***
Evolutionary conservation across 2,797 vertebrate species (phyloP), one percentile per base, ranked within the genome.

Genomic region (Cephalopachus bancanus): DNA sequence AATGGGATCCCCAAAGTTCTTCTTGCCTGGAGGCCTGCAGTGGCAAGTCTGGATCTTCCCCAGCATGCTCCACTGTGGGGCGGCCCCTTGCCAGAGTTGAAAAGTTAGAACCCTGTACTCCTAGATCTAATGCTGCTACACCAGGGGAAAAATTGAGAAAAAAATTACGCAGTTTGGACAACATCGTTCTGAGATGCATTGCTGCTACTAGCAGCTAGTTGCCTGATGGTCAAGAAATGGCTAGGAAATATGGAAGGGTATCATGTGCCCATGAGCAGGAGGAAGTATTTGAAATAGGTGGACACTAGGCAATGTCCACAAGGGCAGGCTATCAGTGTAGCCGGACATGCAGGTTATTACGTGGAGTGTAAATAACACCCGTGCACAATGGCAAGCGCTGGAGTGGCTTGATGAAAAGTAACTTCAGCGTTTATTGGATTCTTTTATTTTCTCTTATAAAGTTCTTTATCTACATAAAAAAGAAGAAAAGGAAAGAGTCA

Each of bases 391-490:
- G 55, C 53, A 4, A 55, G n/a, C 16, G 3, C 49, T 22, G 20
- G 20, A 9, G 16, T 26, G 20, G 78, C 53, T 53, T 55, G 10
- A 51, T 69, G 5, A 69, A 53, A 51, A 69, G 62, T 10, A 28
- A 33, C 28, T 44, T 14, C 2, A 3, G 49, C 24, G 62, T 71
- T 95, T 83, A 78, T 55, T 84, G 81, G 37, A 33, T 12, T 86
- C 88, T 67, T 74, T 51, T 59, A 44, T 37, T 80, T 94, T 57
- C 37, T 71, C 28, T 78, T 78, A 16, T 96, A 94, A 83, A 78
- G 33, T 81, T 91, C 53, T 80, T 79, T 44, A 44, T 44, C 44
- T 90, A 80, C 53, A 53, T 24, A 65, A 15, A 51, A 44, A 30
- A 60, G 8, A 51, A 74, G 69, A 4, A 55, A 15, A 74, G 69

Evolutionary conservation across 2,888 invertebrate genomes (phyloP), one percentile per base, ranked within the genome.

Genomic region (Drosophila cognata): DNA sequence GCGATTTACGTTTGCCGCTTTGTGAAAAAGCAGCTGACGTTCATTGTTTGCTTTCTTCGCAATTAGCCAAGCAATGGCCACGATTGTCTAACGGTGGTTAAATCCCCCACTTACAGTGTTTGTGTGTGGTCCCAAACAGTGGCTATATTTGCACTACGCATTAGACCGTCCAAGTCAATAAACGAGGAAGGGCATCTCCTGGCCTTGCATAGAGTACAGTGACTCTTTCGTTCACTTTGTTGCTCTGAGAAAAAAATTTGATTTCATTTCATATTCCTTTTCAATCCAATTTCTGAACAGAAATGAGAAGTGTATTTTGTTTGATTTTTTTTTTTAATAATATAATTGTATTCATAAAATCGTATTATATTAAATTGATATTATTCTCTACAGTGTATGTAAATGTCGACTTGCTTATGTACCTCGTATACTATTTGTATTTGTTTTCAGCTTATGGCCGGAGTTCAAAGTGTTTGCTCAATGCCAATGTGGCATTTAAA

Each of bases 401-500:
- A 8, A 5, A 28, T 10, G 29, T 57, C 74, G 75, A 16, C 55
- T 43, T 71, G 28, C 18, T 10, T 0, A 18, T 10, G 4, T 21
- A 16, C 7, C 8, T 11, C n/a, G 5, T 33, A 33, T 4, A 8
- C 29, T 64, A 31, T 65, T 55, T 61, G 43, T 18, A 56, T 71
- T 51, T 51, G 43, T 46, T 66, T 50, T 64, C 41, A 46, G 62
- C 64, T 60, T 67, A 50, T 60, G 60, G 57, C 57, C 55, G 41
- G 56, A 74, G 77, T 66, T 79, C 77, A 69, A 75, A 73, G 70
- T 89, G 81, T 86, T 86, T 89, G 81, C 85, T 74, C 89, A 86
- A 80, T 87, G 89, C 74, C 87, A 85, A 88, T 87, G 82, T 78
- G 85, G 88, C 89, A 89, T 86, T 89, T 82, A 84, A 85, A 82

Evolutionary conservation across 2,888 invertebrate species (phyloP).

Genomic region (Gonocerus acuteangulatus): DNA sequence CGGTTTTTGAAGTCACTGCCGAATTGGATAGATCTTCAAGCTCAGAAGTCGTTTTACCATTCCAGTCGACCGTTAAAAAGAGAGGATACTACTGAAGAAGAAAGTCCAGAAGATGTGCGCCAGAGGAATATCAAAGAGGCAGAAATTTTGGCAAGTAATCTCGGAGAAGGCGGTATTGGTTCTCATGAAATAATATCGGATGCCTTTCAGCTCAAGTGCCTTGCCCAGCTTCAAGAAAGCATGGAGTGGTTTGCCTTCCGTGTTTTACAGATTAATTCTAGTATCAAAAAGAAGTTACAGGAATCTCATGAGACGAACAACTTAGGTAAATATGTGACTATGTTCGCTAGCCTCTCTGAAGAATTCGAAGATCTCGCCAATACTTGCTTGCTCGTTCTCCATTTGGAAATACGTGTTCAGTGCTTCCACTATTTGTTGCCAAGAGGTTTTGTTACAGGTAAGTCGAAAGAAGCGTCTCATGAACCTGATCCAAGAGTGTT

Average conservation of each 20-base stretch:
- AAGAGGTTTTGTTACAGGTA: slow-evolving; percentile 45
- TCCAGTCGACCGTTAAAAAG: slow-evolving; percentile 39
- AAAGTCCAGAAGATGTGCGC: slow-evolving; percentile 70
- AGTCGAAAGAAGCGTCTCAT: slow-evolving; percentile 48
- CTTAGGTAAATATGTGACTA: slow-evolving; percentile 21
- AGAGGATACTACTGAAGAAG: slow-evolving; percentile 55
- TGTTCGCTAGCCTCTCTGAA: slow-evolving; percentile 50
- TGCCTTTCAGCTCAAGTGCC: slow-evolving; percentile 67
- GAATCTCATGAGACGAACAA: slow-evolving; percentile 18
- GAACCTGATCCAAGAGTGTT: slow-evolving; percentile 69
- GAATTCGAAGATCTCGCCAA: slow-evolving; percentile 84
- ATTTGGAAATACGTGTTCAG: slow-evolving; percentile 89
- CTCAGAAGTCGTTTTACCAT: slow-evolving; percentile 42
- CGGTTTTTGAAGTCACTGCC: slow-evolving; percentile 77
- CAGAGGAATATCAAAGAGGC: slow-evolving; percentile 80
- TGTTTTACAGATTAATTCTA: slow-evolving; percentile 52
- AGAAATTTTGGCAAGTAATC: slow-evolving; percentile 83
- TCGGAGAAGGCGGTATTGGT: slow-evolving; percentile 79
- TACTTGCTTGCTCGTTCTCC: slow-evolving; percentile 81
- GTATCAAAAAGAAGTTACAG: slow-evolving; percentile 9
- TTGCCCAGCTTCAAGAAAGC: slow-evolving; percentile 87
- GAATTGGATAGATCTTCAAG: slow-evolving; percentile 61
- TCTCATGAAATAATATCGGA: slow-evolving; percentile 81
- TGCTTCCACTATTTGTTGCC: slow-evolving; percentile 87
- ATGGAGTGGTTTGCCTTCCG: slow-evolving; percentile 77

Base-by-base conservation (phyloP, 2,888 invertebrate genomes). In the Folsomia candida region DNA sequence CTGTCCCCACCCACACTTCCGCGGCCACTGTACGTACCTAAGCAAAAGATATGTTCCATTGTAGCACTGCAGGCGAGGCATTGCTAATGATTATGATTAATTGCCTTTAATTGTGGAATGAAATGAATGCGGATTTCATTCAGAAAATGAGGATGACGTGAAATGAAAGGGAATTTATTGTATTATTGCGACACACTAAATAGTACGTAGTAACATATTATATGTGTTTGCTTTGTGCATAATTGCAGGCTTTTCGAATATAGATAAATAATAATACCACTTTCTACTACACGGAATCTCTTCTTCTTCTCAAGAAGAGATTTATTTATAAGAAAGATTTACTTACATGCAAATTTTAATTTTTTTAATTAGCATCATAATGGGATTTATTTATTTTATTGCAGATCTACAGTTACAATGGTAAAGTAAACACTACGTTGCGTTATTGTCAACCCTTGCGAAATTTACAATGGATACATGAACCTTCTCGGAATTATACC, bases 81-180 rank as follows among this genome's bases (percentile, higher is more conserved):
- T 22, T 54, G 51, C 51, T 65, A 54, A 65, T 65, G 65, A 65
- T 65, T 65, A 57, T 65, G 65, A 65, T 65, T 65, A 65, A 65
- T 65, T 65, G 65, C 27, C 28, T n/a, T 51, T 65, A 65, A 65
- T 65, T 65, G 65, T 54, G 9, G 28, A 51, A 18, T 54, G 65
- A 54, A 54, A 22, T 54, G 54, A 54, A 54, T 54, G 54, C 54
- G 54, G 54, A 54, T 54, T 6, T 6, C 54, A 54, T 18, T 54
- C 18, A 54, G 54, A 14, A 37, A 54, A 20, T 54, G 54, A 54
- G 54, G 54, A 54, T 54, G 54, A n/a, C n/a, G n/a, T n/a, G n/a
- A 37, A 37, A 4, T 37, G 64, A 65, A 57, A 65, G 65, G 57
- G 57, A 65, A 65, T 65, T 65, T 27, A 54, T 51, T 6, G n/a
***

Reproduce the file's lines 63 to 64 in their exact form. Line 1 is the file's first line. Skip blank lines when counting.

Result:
- G 54, G 54, A 54, T 54, G 54, A n/a, C n/a, G n/a, T n/a, G n/a
- A 37, A 37, A 4, T 37, G 64, A 65, A 57, A 65, G 65, G 57